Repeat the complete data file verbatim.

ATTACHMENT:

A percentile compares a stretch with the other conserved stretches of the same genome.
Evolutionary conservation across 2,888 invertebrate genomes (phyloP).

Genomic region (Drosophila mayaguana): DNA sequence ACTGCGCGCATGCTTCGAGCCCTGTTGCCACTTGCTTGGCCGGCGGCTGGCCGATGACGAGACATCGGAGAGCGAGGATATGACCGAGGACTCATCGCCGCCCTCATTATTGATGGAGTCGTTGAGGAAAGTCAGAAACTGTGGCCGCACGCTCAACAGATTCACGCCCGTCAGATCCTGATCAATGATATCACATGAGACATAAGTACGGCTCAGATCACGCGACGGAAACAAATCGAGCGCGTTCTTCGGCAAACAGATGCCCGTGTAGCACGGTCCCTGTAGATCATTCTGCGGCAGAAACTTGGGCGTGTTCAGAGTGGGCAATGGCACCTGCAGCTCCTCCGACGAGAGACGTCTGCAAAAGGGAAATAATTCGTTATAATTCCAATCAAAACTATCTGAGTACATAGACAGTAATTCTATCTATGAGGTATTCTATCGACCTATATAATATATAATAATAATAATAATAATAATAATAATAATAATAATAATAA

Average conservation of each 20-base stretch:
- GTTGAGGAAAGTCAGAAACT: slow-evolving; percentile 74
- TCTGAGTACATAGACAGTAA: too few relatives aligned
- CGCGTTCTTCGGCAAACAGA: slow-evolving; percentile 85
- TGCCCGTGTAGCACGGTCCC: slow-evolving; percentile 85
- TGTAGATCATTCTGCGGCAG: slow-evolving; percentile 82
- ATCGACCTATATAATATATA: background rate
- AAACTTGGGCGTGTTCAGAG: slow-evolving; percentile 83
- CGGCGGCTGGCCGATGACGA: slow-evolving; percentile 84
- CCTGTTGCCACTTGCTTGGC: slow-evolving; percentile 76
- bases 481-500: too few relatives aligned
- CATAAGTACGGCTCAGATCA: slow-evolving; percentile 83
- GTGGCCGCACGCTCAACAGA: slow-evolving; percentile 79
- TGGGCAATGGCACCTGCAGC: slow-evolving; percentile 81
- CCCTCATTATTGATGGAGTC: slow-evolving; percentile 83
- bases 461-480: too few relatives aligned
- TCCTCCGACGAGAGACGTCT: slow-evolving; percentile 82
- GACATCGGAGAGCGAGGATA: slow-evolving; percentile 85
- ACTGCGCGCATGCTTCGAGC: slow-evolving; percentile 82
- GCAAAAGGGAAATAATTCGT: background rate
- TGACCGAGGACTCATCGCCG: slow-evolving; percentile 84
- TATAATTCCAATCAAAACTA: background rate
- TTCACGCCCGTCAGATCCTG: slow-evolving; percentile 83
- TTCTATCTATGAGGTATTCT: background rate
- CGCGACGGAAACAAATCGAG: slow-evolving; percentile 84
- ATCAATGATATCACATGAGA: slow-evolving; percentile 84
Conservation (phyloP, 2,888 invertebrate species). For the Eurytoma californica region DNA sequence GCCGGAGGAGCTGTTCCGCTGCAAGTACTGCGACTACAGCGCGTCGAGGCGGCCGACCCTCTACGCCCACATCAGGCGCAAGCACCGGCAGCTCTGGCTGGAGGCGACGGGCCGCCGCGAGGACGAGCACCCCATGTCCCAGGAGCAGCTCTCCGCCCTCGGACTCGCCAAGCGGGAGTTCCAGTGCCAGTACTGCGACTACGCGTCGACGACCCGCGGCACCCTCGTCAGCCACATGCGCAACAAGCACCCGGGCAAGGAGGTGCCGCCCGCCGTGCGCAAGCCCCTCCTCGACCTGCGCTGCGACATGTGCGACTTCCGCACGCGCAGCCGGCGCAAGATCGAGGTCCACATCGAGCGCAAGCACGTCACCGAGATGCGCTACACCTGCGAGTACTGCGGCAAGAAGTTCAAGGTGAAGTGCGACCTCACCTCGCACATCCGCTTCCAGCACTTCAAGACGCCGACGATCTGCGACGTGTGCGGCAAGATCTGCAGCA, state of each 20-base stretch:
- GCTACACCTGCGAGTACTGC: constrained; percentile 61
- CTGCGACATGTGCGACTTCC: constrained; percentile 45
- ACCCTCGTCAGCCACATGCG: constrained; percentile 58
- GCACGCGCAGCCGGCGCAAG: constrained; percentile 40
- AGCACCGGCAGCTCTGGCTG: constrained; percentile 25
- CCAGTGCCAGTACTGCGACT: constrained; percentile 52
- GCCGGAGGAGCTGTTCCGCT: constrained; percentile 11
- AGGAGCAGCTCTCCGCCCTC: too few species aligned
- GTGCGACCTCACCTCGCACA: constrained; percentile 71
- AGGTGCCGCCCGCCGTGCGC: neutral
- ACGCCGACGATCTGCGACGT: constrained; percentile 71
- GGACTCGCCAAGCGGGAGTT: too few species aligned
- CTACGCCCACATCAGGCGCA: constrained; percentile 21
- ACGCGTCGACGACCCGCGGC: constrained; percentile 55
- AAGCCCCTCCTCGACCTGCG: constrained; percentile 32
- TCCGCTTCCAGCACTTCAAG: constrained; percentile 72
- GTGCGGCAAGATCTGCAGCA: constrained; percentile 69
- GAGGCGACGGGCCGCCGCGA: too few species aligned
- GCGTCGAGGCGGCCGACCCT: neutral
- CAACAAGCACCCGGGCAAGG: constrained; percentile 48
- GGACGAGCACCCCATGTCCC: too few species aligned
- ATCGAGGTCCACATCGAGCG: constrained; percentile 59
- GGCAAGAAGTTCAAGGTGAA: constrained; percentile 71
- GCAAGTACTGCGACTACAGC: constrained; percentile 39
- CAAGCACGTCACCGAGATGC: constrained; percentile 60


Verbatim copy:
A percentile compares a stretch with the other conserved stretches of the same genome.
Evolutionary conservation across 2,888 invertebrate genomes (phyloP).

Genomic region (Drosophila mayaguana): DNA sequence ACTGCGCGCATGCTTCGAGCCCTGTTGCCACTTGCTTGGCCGGCGGCTGGCCGATGACGAGACATCGGAGAGCGAGGATATGACCGAGGACTCATCGCCGCCCTCATTATTGATGGAGTCGTTGAGGAAAGTCAGAAACTGTGGCCGCACGCTCAACAGATTCACGCCCGTCAGATCCTGATCAATGATATCACATGAGACATAAGTACGGCTCAGATCACGCGACGGAAACAAATCGAGCGCGTTCTTCGGCAAACAGATGCCCGTGTAGCACGGTCCCTGTAGATCATTCTGCGGCAGAAACTTGGGCGTGTTCAGAGTGGGCAATGGCACCTGCAGCTCCTCCGACGAGAGACGTCTGCAAAAGGGAAATAATTCGTTATAATTCCAATCAAAACTATCTGAGTACATAGACAGTAATTCTATCTATGAGGTATTCTATCGACCTATATAATATATAATAATAATAATAATAATAATAATAATAATAATAATAATAA

Average conservation of each 20-base stretch:
- GTTGAGGAAAGTCAGAAACT: slow-evolving; percentile 74
- TCTGAGTACATAGACAGTAA: too few relatives aligned
- CGCGTTCTTCGGCAAACAGA: slow-evolving; percentile 85
- TGCCCGTGTAGCACGGTCCC: slow-evolving; percentile 85
- TGTAGATCATTCTGCGGCAG: slow-evolving; percentile 82
- ATCGACCTATATAATATATA: background rate
- AAACTTGGGCGTGTTCAGAG: slow-evolving; percentile 83
- CGGCGGCTGGCCGATGACGA: slow-evolving; percentile 84
- CCTGTTGCCACTTGCTTGGC: slow-evolving; percentile 76
- bases 481-500: too few relatives aligned
- CATAAGTACGGCTCAGATCA: slow-evolving; percentile 83
- GTGGCCGCACGCTCAACAGA: slow-evolving; percentile 79
- TGGGCAATGGCACCTGCAGC: slow-evolving; percentile 81
- CCCTCATTATTGATGGAGTC: slow-evolving; percentile 83
- bases 461-480: too few relatives aligned
- TCCTCCGACGAGAGACGTCT: slow-evolving; percentile 82
- GACATCGGAGAGCGAGGATA: slow-evolving; percentile 85
- ACTGCGCGCATGCTTCGAGC: slow-evolving; percentile 82
- GCAAAAGGGAAATAATTCGT: background rate
- TGACCGAGGACTCATCGCCG: slow-evolving; percentile 84
- TATAATTCCAATCAAAACTA: background rate
- TTCACGCCCGTCAGATCCTG: slow-evolving; percentile 83
- TTCTATCTATGAGGTATTCT: background rate
- CGCGACGGAAACAAATCGAG: slow-evolving; percentile 84
- ATCAATGATATCACATGAGA: slow-evolving; percentile 84
Conservation (phyloP, 2,888 invertebrate species). For the Eurytoma californica region DNA sequence GCCGGAGGAGCTGTTCCGCTGCAAGTACTGCGACTACAGCGCGTCGAGGCGGCCGACCCTCTACGCCCACATCAGGCGCAAGCACCGGCAGCTCTGGCTGGAGGCGACGGGCCGCCGCGAGGACGAGCACCCCATGTCCCAGGAGCAGCTCTCCGCCCTCGGACTCGCCAAGCGGGAGTTCCAGTGCCAGTACTGCGACTACGCGTCGACGACCCGCGGCACCCTCGTCAGCCACATGCGCAACAAGCACCCGGGCAAGGAGGTGCCGCCCGCCGTGCGCAAGCCCCTCCTCGACCTGCGCTGCGACATGTGCGACTTCCGCACGCGCAGCCGGCGCAAGATCGAGGTCCACATCGAGCGCAAGCACGTCACCGAGATGCGCTACACCTGCGAGTACTGCGGCAAGAAGTTCAAGGTGAAGTGCGACCTCACCTCGCACATCCGCTTCCAGCACTTCAAGACGCCGACGATCTGCGACGTGTGCGGCAAGATCTGCAGCA, state of each 20-base stretch:
- GCTACACCTGCGAGTACTGC: constrained; percentile 61
- CTGCGACATGTGCGACTTCC: constrained; percentile 45
- ACCCTCGTCAGCCACATGCG: constrained; percentile 58
- GCACGCGCAGCCGGCGCAAG: constrained; percentile 40
- AGCACCGGCAGCTCTGGCTG: constrained; percentile 25
- CCAGTGCCAGTACTGCGACT: constrained; percentile 52
- GCCGGAGGAGCTGTTCCGCT: constrained; percentile 11
- AGGAGCAGCTCTCCGCCCTC: too few species aligned
- GTGCGACCTCACCTCGCACA: constrained; percentile 71
- AGGTGCCGCCCGCCGTGCGC: neutral
- ACGCCGACGATCTGCGACGT: constrained; percentile 71
- GGACTCGCCAAGCGGGAGTT: too few species aligned
- CTACGCCCACATCAGGCGCA: constrained; percentile 21
- ACGCGTCGACGACCCGCGGC: constrained; percentile 55
- AAGCCCCTCCTCGACCTGCG: constrained; percentile 32
- TCCGCTTCCAGCACTTCAAG: constrained; percentile 72
- GTGCGGCAAGATCTGCAGCA: constrained; percentile 69
- GAGGCGACGGGCCGCCGCGA: too few species aligned
- GCGTCGAGGCGGCCGACCCT: neutral
- CAACAAGCACCCGGGCAAGG: constrained; percentile 48
- GGACGAGCACCCCATGTCCC: too few species aligned
- ATCGAGGTCCACATCGAGCG: constrained; percentile 59
- GGCAAGAAGTTCAAGGTGAA: constrained; percentile 71
- GCAAGTACTGCGACTACAGC: constrained; percentile 39
- CAAGCACGTCACCGAGATGC: constrained; percentile 60